That headline may seem counter-intuitive, but it’s the theme of an article I read recently at The article focuses on an employment dispute at GitHub. GitHub is a tech startup in the world of software development. Its Web site touts GitHub's ability to achieve “powerful collaboration.”

But there is trouble at the company. A former employee is going public with allegations that she was sexually harassed for two years at GitHub by an unnamed engineer. Apparently the former employee rejected the engineer’s advances. The engineer allegedly retaliated in a true engineering way – by “systematically rejecting” the former employee’s source code contributions.

Sexual harassment happens every day throughout the workplace. So what makes this case unique? What the Wired article points out is the notion that GitHub’s culture may have contributed to the problem. And the cultural trait that may have led to the problem here is the very collaborative process that GitHub prides itself on.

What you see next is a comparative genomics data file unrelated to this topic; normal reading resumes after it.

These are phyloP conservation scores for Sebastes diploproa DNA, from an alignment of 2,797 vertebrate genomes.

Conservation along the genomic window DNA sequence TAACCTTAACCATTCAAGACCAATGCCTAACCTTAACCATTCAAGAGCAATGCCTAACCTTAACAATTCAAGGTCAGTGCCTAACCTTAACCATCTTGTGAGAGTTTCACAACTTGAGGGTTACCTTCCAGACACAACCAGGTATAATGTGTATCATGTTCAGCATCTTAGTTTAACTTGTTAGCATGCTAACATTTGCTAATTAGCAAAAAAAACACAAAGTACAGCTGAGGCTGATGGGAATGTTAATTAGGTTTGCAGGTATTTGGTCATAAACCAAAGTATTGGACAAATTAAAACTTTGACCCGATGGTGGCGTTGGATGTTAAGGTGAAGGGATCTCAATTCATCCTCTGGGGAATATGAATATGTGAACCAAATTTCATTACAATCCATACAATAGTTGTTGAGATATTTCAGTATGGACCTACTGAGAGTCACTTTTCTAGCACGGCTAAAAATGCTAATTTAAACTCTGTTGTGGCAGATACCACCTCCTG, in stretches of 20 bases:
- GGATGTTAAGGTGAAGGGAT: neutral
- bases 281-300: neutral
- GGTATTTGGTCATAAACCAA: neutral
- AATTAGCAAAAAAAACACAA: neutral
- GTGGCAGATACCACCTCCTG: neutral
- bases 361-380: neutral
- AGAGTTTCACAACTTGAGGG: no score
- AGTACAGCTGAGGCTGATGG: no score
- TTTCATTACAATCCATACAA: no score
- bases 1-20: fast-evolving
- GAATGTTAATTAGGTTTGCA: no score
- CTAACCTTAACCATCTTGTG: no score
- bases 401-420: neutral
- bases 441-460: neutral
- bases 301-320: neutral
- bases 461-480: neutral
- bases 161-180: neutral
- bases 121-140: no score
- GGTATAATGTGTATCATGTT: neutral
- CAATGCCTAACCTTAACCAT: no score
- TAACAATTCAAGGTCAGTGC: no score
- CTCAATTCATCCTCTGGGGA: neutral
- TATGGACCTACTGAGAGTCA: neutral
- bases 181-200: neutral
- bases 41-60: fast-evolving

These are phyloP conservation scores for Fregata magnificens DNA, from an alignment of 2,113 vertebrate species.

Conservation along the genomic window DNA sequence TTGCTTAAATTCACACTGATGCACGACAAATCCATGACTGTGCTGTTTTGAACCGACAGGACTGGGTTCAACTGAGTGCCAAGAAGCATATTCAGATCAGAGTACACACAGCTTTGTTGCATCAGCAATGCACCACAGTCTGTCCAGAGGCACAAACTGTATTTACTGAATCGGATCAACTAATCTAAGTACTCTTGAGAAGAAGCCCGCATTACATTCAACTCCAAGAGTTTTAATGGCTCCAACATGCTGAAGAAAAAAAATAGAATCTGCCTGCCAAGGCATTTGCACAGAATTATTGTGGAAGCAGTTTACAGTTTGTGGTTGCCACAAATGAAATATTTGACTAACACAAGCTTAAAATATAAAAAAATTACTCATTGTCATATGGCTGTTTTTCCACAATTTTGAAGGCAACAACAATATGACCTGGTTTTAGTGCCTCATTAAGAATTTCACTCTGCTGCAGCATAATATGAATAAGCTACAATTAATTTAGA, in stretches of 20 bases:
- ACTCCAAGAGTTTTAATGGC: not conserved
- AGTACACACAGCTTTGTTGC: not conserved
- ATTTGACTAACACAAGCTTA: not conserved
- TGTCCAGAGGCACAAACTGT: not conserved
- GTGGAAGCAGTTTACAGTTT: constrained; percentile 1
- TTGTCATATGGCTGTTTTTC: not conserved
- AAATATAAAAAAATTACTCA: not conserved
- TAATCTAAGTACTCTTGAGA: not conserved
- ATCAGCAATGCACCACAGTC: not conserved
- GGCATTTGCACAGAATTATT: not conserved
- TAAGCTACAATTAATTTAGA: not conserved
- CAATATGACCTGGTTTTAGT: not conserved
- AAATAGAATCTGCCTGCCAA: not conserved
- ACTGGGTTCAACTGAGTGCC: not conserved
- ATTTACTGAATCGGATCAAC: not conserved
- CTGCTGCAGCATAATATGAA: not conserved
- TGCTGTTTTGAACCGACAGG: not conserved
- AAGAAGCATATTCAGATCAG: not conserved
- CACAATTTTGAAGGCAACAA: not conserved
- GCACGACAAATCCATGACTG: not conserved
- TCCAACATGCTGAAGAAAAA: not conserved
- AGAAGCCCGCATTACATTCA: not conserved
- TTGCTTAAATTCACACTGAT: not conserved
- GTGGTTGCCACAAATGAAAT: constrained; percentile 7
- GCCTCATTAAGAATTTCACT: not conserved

According to Wired, GitHub “built its operation with a 'flat' organizational structure with few, if any, middle managers or formal job titles. Rather than waiting for a rigid hierarchy of managers to give orders, employees simply rally around projects that need to be done.” Sounds pretty cool, huh? And I suspect that most any startup would agree that the hierarchy free structure is a worthy goal.

But a flat structure shouldn’t be confused with paradise. People are people. And as people, they may hit on fellow employees. And maybe retaliate if they’re rejected. Employment discrimination laws don’t provide an exemption for “flat” organizations.

Lots of companies built on a notion of being different face a rude awakening when employees complicate things. And if there really isn’t a structure, the problem may fester. Which is typically not a good thing – especially if it culminates in unflattering tweets and/or litigation. So as uncool as this sounds, a little structure is probably not such a bad thing.